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High mucosal healing rates in 5-ASA-treated ulcerative colitis patients: Results of a meta-analysis of clinical trials

Authors

  • Tessa E.H. Römkens MD,

    Corresponding author
    1. Department of Gastroenterology and Hepatology, Radboud University Nijmegen Medical Centre, Nijmegen, the Netherlands
    2. Department of Gastroenterology and Hepatology, Jeroen Bosch Hospital, 's-Hertogenbosch, The Netherlands
    • Radboud University Nijmegen Medical Centre, Department of Gastroenterology & Hepatology, P.O. Box 9101, 6500 HB Nijmegen, the Netherlands
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  • Milou T. Kampschreur MD,

    1. Department of Gastroenterology and Hepatology, Radboud University Nijmegen Medical Centre, Nijmegen, the Netherlands
    2. Department of Gastroenterology and Hepatology, Jeroen Bosch Hospital, 's-Hertogenbosch, The Netherlands
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  • Joost P.H. Drenth MD, PhD,

    1. Department of Gastroenterology and Hepatology, Radboud University Nijmegen Medical Centre, Nijmegen, the Netherlands
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  • Martijn G.H. van Oijen PhD,

    1. Department of Gastroenterology and Hepatology, Radboud University Nijmegen Medical Centre, Nijmegen, the Netherlands
    2. Department of Gastroenterology and Hepatology, University Medical Centre Utrecht, Utrecht, the Netherlands
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  • Dirk J. de Jong MD, PhD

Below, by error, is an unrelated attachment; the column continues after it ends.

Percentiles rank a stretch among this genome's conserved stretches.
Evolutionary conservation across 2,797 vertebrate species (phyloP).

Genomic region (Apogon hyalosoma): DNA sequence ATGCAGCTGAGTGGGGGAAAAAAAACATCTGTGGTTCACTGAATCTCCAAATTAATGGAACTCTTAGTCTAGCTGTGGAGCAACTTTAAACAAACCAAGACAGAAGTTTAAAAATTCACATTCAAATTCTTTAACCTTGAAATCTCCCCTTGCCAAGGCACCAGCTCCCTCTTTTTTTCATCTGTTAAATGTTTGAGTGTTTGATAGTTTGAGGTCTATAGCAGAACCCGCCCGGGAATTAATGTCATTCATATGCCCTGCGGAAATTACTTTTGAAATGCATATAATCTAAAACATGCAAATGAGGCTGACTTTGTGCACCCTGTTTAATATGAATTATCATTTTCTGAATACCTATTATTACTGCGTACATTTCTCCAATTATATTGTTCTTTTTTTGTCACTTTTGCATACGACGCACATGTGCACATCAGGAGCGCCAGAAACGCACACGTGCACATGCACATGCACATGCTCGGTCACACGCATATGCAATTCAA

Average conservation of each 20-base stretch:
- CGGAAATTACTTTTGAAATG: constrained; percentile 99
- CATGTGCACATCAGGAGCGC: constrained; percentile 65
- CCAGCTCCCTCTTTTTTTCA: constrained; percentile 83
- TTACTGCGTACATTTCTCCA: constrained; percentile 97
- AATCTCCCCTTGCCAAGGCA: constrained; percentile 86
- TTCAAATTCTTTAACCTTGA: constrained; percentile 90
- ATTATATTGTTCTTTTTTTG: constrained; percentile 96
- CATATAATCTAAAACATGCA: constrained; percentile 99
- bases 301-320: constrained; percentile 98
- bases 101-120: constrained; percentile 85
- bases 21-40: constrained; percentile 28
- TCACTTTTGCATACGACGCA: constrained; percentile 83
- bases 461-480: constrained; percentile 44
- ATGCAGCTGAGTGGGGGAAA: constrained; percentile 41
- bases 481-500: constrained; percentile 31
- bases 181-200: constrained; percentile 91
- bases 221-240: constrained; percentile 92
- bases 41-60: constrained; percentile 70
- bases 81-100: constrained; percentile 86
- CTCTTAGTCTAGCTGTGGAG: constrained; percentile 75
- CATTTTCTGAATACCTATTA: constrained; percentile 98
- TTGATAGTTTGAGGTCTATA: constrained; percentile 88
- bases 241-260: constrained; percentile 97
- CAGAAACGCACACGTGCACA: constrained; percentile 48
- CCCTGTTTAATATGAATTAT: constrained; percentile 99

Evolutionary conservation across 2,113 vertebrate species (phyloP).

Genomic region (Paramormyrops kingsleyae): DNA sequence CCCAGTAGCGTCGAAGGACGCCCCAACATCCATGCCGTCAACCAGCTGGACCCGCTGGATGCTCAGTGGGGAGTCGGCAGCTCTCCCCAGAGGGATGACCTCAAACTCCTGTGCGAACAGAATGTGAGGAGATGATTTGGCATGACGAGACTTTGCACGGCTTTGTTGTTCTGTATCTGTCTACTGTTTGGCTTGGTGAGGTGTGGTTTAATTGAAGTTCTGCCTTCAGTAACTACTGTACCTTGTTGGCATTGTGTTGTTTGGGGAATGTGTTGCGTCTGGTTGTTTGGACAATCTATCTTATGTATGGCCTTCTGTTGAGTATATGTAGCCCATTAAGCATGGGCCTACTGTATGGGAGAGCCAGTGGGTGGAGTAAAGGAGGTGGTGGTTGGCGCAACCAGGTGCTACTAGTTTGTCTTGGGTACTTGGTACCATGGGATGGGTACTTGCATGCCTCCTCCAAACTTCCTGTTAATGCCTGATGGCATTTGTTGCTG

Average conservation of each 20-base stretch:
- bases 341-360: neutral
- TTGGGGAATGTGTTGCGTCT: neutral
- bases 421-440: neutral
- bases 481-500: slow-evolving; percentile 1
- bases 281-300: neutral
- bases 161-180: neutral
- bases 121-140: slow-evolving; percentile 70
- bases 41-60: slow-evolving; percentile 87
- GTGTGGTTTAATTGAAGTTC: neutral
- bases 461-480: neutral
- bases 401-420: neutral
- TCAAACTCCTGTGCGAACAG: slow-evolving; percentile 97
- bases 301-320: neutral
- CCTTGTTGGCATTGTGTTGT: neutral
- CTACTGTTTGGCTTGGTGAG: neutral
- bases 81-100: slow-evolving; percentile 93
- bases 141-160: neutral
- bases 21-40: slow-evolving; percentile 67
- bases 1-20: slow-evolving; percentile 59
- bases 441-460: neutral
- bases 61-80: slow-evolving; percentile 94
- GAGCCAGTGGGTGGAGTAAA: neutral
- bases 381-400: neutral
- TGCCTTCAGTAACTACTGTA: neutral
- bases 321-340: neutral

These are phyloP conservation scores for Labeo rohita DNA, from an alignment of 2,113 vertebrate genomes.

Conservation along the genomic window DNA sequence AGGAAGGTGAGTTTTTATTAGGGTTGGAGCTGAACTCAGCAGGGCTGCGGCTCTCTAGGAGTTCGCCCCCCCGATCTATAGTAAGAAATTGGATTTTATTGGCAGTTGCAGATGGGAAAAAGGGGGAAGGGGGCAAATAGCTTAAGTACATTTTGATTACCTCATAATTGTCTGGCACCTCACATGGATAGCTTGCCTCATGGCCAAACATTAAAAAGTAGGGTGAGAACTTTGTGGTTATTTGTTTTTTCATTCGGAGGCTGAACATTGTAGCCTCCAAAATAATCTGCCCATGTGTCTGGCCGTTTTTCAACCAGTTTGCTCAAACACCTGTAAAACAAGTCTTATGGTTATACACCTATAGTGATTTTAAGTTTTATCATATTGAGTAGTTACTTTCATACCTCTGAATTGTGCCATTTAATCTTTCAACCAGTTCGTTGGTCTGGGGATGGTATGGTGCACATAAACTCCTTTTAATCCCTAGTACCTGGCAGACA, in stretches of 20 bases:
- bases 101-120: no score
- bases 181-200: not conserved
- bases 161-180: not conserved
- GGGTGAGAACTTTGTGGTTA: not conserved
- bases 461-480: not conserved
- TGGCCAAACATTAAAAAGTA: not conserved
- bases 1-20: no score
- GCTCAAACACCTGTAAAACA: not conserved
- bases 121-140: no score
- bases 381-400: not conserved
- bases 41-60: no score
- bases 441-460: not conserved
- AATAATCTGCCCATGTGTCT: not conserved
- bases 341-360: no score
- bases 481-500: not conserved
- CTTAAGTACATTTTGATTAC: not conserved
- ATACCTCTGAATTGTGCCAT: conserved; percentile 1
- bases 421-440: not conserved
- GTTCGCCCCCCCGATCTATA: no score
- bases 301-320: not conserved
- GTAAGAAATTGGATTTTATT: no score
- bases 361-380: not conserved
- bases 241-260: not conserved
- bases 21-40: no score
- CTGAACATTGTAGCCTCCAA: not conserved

1. Department of Gastroenterology and Hepatology, Radboud University Nijmegen Medical Centre, Nijmegen, the Netherlands
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  • Ferring pharmaceuticals provided an unrestricted grant to perform this study.

Abstract

Background:

Recently, mucosal healing (MH) is regarded as an important treatment goal in ulcerative colitis (UC). 5-Aminosalicylates (5-ASA) are the standard treatment in mild-to-moderate UC, but the effect on MH is less known. The aim of this study was to systematically review the medical literature in order to compare different preparations of 5-ASA for the effect on MH.

Methods:

We conducted a structured search of PubMed and the Cochrane Central Register of Controlled Trials to identify randomized controlled clinical trials with 5-ASA in UC providing data about MH. We calculated the sample size-weighted pooled proportion of patients with MH, and performed meta-analysis of head-to-head comparisons.

Results:

Out of 645 hits, we included 90 treatment arms, involving 3977 patients using oral 5-ASA (granulate and tablets) and 2513 patients using rectal 5-ASA (suppositories, enema, and foam). Overall, 43,7% of 5-ASA treated patients achieved MH (oral 36,9%; rectal 50,3%). In oral studies, 49% of patients using granulate (7 treatment-arms) achieved MH compared to 34,9% using tablets (43 treatment-arms). In rectal studies the proportion of MH was 62% for suppositories (eight treatment arms), 51% for foam (nine treatment arms), and 46% for enema (23 treatment arms), respectively.

Conclusions:

5-ASA preparations achieved MH in nearly 50% of UC patients. There were no significant differences in MH between the various 5-ASA agents, either in the oral or the rectal treatment groups. (Inflamm Bowel Dis 2012;)

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